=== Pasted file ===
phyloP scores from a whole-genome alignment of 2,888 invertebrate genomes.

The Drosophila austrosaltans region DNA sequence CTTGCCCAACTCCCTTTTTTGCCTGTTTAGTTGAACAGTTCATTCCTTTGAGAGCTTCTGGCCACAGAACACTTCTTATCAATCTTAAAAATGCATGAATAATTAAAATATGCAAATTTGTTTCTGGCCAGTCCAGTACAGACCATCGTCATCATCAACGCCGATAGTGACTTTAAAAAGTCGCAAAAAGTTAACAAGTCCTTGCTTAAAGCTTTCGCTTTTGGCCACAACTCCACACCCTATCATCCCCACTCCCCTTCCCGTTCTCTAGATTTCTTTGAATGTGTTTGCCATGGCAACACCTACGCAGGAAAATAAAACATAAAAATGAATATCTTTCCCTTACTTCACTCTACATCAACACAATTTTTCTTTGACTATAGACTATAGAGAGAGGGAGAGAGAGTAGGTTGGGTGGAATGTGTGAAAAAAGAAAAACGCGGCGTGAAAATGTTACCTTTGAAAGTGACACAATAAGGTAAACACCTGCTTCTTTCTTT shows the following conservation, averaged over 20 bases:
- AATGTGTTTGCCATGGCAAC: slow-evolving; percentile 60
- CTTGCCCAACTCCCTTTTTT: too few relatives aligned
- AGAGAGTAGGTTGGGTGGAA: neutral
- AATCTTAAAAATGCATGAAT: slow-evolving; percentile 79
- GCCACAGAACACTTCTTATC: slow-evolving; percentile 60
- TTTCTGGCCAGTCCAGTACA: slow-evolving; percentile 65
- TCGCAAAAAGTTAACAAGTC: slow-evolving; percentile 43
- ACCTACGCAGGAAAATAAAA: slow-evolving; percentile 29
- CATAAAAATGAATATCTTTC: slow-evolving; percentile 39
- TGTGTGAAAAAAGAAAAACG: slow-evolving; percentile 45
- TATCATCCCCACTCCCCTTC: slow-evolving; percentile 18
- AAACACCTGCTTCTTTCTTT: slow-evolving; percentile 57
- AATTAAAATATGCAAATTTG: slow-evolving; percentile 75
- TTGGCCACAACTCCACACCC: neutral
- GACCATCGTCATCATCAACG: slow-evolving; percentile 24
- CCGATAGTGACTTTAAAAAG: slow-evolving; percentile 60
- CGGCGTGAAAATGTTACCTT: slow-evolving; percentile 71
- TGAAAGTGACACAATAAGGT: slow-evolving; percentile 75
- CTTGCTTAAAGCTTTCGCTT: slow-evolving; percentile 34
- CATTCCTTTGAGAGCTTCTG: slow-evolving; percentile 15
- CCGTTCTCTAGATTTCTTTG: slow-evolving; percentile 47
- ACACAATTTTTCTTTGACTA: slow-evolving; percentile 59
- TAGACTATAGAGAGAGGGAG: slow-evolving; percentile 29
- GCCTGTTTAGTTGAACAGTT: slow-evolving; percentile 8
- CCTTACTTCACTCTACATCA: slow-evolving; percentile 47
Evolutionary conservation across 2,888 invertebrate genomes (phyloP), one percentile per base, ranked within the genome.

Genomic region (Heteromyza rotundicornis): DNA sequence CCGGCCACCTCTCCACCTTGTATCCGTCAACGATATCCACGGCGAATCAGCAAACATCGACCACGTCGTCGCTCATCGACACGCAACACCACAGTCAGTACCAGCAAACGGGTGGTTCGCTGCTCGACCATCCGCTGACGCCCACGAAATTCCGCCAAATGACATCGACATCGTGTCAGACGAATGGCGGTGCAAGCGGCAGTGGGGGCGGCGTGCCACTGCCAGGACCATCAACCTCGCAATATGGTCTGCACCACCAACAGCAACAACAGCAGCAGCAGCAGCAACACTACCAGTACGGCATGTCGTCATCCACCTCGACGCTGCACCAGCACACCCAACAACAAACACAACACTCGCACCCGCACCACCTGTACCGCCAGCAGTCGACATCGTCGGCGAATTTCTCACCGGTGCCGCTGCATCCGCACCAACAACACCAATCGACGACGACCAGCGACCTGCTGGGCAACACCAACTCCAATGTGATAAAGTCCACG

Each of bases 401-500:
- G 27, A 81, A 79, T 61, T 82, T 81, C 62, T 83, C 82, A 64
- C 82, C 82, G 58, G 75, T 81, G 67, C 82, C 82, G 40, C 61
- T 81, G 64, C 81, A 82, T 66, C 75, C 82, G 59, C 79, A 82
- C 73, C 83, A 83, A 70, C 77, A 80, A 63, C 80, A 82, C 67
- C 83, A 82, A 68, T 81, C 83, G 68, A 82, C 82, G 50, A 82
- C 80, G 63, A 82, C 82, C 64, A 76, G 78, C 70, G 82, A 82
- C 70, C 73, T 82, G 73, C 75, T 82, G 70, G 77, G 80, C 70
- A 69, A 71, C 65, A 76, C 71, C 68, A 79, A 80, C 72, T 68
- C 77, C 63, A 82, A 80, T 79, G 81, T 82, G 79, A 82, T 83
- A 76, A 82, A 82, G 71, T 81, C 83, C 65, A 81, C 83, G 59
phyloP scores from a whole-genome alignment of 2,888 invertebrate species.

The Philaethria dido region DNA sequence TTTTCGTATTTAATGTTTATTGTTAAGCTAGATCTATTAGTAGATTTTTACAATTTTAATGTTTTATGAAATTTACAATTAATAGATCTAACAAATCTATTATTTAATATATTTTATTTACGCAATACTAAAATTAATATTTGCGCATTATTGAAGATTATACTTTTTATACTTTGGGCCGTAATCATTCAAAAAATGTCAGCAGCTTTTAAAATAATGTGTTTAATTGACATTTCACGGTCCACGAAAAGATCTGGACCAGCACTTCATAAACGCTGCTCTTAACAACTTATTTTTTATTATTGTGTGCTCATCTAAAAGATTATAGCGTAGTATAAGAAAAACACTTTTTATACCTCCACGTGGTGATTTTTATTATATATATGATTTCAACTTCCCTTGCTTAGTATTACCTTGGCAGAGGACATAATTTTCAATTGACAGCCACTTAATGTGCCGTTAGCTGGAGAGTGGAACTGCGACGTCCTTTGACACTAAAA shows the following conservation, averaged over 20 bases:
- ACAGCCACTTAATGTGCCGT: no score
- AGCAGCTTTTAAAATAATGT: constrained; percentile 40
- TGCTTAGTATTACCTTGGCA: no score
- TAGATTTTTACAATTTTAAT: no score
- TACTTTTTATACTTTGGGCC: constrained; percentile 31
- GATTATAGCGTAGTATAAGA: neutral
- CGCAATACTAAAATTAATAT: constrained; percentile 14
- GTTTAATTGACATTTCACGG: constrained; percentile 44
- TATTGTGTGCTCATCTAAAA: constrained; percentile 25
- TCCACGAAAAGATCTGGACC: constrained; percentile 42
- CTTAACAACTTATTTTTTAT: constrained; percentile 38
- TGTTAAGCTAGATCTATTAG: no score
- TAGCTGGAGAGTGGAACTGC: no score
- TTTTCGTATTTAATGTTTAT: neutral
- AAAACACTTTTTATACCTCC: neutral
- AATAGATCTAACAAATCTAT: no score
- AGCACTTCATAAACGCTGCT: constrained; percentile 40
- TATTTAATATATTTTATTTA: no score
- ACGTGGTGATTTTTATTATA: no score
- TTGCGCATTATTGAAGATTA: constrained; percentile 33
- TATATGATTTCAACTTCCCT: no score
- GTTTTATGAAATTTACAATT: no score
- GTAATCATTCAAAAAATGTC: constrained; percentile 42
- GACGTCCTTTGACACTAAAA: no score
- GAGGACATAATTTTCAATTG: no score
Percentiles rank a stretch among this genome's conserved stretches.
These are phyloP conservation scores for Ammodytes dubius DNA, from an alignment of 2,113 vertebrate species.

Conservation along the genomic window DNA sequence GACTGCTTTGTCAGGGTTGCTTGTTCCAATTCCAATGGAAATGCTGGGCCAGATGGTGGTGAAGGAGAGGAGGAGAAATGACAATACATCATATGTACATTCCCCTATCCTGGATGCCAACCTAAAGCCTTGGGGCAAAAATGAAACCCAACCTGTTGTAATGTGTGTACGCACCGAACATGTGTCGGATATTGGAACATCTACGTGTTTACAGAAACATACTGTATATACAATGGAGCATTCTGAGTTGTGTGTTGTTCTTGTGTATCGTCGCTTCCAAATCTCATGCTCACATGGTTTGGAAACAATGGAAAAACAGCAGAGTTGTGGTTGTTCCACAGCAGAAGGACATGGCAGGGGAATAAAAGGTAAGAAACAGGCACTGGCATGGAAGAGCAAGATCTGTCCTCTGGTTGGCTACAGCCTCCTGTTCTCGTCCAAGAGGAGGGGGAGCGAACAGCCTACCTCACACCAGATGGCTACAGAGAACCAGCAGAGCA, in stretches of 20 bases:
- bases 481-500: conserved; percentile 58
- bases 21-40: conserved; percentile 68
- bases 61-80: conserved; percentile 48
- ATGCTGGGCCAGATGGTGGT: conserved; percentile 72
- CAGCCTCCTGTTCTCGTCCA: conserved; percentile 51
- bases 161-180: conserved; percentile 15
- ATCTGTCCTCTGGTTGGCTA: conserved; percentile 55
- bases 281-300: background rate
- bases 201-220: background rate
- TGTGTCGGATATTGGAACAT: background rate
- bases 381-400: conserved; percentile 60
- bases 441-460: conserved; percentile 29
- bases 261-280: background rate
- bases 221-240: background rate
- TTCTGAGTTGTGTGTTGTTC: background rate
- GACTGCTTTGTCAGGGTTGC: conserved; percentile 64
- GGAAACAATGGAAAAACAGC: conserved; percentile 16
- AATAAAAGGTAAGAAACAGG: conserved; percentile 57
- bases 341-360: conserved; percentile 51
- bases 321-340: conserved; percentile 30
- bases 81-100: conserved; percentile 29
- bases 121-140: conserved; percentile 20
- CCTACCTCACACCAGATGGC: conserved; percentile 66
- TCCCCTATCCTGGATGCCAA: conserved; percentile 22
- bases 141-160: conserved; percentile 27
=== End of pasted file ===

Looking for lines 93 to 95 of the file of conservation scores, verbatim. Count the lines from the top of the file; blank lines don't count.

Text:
- CCTACCTCACACCAGATGGC: conserved; percentile 66
- TCCCCTATCCTGGATGCCAA: conserved; percentile 22
- bases 141-160: conserved; percentile 27